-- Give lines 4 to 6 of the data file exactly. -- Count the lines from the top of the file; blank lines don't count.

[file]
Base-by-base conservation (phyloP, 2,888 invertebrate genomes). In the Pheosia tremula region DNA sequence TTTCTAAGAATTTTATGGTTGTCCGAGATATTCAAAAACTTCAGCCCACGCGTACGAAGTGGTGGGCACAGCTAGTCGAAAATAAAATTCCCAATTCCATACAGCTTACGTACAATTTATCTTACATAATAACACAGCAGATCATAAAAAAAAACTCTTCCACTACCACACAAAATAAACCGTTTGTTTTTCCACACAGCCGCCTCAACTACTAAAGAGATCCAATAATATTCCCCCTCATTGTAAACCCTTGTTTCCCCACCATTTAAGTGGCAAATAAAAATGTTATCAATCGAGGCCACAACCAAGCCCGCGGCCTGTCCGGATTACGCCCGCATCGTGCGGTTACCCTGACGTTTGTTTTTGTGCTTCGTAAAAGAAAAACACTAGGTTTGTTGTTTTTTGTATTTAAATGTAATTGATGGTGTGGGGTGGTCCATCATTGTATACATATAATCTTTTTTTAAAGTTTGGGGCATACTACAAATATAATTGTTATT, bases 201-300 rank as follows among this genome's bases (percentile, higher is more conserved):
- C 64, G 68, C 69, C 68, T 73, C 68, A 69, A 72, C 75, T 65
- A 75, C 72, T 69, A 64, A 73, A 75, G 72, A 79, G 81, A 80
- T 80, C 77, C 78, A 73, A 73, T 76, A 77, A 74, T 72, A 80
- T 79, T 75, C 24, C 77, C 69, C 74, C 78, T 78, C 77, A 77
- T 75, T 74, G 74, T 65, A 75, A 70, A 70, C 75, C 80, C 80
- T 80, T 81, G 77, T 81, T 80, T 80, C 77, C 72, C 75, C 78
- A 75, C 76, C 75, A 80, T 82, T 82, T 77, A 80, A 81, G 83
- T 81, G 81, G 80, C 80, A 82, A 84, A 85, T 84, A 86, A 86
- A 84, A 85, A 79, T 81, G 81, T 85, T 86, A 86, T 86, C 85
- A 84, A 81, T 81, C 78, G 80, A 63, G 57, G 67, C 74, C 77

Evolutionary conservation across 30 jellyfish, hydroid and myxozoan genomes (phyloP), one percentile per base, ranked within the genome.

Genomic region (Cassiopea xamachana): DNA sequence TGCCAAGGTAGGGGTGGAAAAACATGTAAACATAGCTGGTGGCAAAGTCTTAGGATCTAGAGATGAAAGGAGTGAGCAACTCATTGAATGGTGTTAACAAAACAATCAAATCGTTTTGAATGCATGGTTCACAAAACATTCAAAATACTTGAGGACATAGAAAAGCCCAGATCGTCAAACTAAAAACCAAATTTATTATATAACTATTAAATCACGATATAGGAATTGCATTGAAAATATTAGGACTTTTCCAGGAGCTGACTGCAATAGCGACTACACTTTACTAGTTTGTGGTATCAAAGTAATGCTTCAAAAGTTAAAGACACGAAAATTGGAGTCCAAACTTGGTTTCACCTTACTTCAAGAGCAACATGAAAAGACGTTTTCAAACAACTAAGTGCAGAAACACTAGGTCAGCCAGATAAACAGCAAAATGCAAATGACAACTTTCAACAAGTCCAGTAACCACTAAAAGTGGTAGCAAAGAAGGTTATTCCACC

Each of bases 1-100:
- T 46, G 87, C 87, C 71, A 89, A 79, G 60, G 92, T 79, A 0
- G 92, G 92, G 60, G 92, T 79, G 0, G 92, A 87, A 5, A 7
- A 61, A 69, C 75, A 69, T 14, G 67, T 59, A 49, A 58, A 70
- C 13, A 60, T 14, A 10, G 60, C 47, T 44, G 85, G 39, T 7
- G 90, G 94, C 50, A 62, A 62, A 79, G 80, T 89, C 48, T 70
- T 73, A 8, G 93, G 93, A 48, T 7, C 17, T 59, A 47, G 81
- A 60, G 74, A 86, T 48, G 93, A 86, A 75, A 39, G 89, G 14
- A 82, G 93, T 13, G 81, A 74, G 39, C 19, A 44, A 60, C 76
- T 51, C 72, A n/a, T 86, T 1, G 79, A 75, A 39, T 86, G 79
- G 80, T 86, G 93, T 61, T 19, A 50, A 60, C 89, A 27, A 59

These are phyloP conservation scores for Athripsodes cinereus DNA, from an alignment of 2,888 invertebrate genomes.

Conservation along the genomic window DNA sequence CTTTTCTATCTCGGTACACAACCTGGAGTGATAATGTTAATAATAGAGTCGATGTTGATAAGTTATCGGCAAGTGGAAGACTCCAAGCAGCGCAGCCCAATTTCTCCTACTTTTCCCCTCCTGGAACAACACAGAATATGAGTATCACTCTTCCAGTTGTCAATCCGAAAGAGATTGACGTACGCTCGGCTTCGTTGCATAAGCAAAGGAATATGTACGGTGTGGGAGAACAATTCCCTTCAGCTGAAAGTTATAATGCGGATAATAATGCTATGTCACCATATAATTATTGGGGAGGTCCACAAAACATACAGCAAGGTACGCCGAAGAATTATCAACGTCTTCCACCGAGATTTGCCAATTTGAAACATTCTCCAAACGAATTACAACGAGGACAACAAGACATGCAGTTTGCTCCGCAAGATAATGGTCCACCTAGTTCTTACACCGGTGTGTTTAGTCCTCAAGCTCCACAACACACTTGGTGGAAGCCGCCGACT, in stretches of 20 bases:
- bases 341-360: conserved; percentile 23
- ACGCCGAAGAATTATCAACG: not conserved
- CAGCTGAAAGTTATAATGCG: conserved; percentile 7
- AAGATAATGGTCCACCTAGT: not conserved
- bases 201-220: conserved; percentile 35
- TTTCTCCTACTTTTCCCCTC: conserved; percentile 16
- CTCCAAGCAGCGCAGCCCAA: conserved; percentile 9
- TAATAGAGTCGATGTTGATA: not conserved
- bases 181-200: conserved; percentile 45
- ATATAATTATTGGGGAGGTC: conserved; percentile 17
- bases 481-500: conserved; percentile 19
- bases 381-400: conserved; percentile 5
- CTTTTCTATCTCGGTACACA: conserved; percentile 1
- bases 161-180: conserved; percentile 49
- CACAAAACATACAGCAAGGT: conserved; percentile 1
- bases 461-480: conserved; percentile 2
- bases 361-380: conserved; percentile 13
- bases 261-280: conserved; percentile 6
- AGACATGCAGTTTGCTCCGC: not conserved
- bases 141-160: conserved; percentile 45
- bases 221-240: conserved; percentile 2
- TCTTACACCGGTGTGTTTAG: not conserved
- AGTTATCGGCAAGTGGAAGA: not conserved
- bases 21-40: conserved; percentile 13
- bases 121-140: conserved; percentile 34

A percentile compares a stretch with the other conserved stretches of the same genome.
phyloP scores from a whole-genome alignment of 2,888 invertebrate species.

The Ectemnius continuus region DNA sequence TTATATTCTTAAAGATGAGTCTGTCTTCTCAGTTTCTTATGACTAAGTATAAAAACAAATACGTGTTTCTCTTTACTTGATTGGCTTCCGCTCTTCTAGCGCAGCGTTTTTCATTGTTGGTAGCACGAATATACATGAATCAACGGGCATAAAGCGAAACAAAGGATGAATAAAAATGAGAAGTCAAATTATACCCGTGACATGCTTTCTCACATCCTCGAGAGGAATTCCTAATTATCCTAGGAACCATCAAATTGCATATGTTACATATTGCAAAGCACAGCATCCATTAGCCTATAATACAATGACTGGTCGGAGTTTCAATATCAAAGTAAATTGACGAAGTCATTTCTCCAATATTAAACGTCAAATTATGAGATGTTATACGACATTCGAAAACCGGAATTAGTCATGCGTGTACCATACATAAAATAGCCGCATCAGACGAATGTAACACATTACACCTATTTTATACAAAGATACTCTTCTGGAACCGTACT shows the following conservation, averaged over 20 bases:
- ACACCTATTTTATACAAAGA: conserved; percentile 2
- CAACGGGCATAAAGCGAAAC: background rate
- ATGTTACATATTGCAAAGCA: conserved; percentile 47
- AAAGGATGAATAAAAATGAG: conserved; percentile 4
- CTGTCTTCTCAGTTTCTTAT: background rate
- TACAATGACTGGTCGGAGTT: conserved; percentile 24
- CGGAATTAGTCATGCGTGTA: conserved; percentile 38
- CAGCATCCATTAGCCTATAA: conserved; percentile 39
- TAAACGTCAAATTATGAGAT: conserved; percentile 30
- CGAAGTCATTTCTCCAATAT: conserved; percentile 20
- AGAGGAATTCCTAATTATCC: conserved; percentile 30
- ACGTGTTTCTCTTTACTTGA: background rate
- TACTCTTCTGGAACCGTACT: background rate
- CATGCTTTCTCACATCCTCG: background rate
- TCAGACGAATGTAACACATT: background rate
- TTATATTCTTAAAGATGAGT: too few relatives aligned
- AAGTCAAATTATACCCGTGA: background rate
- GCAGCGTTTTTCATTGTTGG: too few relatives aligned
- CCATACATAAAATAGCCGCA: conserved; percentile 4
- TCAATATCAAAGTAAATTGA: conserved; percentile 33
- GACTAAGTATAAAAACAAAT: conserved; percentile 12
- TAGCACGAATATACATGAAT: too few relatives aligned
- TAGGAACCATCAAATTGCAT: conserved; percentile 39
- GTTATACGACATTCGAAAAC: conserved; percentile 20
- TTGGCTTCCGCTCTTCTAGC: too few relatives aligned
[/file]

- T 80, C 77, C 78, A 73, A 73, T 76, A 77, A 74, T 72, A 80
- T 79, T 75, C 24, C 77, C 69, C 74, C 78, T 78, C 77, A 77
- T 75, T 74, G 74, T 65, A 75, A 70, A 70, C 75, C 80, C 80